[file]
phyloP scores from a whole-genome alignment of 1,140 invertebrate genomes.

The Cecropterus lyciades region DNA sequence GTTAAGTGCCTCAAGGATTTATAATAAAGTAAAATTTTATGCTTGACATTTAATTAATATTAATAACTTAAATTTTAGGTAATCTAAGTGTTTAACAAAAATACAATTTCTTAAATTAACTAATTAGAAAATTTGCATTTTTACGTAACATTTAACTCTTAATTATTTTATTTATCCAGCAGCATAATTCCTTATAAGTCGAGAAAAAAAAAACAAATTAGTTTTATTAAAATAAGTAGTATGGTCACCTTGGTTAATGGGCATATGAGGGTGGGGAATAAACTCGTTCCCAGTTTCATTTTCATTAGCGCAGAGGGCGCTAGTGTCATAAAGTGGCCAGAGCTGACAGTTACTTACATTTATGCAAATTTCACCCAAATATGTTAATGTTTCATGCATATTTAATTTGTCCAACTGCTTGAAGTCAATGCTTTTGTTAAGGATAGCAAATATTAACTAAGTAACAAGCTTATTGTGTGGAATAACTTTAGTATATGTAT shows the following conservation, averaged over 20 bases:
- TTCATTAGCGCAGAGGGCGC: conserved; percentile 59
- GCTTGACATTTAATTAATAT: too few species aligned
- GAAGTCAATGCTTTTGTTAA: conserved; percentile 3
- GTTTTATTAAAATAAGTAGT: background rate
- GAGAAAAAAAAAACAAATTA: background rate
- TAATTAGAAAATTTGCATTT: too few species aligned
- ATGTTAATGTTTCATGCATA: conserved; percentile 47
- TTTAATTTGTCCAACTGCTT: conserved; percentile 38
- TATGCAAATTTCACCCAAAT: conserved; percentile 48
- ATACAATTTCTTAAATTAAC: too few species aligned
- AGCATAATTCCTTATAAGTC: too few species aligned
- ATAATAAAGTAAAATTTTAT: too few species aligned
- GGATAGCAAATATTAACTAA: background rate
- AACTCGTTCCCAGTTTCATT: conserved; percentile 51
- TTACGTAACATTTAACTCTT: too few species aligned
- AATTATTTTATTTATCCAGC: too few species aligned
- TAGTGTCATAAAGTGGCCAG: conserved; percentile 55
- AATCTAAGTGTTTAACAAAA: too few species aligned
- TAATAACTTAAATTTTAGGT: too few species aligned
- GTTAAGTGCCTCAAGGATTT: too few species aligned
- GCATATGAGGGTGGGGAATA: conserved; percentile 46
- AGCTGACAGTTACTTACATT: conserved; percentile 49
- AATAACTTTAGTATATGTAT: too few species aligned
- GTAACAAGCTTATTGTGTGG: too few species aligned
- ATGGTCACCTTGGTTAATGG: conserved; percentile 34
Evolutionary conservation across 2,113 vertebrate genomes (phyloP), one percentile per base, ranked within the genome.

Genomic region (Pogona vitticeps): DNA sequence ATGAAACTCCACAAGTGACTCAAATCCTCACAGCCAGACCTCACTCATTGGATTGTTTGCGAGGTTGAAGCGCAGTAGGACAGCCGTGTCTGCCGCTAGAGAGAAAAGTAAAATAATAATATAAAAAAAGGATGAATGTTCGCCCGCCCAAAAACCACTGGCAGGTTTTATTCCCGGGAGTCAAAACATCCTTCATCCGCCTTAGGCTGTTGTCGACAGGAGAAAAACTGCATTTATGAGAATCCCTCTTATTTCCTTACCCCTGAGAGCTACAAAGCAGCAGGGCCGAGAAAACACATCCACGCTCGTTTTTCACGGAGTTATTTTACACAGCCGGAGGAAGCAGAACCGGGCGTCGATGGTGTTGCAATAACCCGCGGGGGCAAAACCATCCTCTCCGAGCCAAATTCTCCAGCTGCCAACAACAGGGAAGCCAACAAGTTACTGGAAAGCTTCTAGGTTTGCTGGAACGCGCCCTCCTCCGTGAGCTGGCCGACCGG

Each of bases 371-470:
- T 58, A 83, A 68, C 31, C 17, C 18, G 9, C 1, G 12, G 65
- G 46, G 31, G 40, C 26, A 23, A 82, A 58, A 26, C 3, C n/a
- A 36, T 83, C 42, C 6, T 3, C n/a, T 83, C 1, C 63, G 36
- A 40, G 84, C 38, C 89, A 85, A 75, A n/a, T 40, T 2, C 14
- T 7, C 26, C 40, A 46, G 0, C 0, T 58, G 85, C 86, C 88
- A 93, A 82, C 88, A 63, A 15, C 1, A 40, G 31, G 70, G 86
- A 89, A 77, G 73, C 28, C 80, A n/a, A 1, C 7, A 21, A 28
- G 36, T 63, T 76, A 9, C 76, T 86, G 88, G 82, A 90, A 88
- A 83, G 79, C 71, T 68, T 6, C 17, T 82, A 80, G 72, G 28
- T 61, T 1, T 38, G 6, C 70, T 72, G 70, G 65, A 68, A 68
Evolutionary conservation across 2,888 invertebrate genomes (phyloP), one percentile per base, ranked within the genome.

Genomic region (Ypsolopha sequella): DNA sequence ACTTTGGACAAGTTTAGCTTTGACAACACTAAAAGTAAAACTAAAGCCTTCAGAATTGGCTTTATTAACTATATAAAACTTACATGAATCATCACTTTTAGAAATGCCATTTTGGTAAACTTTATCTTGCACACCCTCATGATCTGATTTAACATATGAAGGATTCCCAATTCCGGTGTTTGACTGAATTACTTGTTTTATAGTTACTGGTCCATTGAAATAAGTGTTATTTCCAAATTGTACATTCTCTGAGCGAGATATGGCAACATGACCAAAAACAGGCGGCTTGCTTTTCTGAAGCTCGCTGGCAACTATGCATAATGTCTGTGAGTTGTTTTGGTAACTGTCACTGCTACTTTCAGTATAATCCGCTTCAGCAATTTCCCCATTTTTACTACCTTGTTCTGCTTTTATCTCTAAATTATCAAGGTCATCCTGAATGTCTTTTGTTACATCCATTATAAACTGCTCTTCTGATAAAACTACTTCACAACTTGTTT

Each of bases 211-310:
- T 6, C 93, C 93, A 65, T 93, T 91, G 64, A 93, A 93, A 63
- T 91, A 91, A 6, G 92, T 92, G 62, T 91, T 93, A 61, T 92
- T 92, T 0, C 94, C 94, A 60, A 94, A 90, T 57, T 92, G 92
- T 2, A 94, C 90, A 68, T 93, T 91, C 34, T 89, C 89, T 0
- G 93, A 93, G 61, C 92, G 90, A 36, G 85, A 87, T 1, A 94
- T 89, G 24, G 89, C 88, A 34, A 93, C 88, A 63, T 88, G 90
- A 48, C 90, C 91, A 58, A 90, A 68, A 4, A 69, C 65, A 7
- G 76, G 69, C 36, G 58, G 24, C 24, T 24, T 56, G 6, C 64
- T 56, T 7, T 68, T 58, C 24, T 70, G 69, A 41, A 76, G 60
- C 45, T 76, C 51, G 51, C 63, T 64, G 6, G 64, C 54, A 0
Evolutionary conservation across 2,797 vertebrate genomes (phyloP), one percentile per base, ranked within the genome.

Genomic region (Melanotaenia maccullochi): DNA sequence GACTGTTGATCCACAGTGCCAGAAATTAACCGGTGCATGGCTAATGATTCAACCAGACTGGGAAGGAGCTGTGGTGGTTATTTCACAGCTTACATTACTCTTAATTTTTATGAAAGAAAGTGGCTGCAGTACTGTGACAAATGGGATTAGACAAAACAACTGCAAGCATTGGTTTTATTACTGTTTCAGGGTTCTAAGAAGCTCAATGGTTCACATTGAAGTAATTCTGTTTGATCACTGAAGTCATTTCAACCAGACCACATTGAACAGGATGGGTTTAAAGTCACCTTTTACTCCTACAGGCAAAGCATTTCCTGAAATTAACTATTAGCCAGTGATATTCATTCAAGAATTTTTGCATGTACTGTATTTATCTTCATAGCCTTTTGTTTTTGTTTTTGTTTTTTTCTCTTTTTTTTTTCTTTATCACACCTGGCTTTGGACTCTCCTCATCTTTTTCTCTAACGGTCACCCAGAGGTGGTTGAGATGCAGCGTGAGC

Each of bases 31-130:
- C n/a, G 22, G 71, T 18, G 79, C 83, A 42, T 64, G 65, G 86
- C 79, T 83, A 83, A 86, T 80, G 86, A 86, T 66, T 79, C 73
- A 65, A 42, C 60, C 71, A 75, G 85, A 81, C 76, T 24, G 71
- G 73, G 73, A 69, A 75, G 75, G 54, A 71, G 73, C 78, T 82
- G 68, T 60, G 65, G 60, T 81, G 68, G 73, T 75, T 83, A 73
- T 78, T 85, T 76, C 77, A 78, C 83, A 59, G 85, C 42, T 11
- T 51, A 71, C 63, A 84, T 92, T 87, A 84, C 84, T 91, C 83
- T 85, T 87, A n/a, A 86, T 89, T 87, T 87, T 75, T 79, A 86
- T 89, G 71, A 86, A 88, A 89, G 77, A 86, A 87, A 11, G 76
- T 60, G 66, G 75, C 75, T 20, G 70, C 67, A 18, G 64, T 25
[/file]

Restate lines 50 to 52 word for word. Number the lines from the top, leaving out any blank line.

- A 48, C 90, C 91, A 58, A 90, A 68, A 4, A 69, C 65, A 7
- G 76, G 69, C 36, G 58, G 24, C 24, T 24, T 56, G 6, C 64
- T 56, T 7, T 68, T 58, C 24, T 70, G 69, A 41, A 76, G 60